2. Know that no matter what you do, some people will never be persuaded. Titus assures us that a divisive person who refuses to repent after two warnings is warped, sinful, and self-condemned (Titus 3:11). Jude 1:19 warns that those “who cause divisions” are “worldly people, devoid of the Spirit.”
  3. Remember that God’s way is always best. God’s wise plan for church discipline is better than the wisdom of man. You may be able to prevent a “blow-up” by tolerating a divisive person, but the long-term consequences will be much more crippling. For the long-term health of the church, it is better to follow God’s wisdom for handling troublemakers and navigate the short-term consequences that follow.
  4. Keep the big picture (the good of the body) in mind. Again, a church will never be healthy in the long run if divisive people are tolerated. If you fail to confront a divisive person in the name of love, other people you love and care for—and the people who love and care for you most—will end up getting hurt. Those leading the church will become emotionally exhausted from trying to hold things together. Unity will be compromised. Relationships will suffer. Discipleship will be hindered.
  5. Have the courage to confront divisive attitudes and behavior. Perhaps the main reason why pastors avoid obeying God’s commands for handling divisive people is fear. Divisive people are usually bullies, and it’s hard to stand up to them. But if your motives are pure and you are acting in the interest of the body, be of good courage: Christ has promised to be with two or three who are gathered for the purpose of church discipline (Mt. 18:20). This brings us to our final point.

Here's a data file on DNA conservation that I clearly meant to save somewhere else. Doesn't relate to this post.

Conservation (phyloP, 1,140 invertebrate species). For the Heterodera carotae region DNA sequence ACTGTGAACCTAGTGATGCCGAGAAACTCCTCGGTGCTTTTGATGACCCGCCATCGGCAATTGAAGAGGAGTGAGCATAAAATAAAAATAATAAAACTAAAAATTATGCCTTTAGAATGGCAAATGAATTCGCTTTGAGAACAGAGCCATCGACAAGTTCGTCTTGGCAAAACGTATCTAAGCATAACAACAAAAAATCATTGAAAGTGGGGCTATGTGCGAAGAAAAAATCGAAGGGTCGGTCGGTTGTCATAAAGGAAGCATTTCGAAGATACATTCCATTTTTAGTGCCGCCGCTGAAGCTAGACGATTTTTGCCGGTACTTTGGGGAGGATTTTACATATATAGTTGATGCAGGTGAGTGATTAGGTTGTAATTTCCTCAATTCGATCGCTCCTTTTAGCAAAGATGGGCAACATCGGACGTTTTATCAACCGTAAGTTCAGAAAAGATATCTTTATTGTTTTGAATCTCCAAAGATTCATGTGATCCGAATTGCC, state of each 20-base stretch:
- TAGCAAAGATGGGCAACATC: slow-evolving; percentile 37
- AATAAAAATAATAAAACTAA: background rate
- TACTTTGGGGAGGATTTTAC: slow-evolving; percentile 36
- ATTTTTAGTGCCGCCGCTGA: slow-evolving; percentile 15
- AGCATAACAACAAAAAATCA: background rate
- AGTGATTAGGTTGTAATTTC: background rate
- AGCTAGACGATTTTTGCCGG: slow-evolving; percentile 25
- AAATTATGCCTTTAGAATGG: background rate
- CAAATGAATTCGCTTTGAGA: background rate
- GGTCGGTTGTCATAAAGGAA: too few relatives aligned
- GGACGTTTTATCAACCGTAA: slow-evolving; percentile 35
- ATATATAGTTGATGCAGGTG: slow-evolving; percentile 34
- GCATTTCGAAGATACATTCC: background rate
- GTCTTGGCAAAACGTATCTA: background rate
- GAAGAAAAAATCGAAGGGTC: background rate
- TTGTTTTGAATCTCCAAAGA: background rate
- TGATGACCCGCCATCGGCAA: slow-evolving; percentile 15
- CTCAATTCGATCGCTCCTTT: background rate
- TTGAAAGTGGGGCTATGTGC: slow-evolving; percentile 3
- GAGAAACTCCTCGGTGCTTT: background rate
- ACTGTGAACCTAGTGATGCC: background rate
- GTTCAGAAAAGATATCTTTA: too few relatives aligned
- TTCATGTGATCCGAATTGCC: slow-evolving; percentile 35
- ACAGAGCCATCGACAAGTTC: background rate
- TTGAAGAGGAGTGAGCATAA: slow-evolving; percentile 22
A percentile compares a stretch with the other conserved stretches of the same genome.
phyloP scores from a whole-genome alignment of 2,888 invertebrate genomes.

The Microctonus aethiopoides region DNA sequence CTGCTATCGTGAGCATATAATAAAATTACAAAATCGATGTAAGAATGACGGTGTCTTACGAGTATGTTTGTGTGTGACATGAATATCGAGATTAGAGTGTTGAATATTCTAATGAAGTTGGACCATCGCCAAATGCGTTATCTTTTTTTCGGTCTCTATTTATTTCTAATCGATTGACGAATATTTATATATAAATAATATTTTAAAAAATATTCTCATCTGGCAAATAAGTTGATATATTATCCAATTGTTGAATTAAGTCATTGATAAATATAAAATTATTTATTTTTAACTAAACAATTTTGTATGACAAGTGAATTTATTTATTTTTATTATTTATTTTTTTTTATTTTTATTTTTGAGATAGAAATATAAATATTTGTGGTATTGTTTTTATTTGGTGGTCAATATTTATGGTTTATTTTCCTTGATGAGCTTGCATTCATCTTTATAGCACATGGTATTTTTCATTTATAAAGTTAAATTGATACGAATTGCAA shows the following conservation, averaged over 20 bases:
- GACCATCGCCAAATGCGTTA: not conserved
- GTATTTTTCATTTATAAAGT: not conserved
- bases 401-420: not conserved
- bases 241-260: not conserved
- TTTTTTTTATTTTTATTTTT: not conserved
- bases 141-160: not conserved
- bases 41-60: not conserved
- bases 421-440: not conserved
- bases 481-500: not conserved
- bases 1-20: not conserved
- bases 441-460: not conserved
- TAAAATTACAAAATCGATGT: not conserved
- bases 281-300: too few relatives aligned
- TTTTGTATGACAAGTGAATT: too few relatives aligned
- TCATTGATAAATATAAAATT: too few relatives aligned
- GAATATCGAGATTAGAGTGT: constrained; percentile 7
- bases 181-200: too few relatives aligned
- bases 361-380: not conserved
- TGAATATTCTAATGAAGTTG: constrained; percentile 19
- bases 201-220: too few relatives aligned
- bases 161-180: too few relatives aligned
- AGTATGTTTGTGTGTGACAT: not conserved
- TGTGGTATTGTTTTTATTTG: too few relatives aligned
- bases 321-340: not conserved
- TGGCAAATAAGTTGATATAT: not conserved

6. Never act alone. A pastor may be tempted to handle a divisive person alone in an effort to keep the confrontation more low-key. This almost always makes things worse and risks pitting the divisive person against one pastor instead of the whole church which the pastor should be representing in his exercise of church discipline. The church exercises church discipline as a body (Mt. 18:17), and one pastor should not take upon himself the full weight of wielding that authority (especially without the knowledge, consent, and involvement of his fellow elders). To do so is to overstep the bounds of his office and to attempt to carry a burden that no one man should ever be expected to bear alone. Confrontation of divisive persons should always be done by the church leadership in concert and with due process documented, and duly recorded in minutes.

Every good-hearted pastor wants a church that is healthy and growing. But if divisive behavior is permitted in the body, the church will always be sick and crippled. Because Christ loves the church and wants what is best for the whole body, he has given us clear and specific instructions for how to handle a divisive person:

  • Step 1 (First Warning): “Warn a divisive person once,”
  • Step 2 (Second Warning): “and then warn them a second time.’
  • Step 3 (Excommunication): “After that, have nothing to do with them” (Titus 3:10–11).

On the authority of God’s word, this is how pastors must handle a divisive person. As shepherds, we will answer to the Chief Shepherd for whether or not we obey his authority and wisdom for ruling the church.

Johnathan Arnold
Johnathan Arnold is President and Founder of Holy Joys. He serves as a preaching and teaching pastor in Newport, PA, where he lives with his wife Alexandra and son Adam. You can connect with him on Twitter @jsarnold7.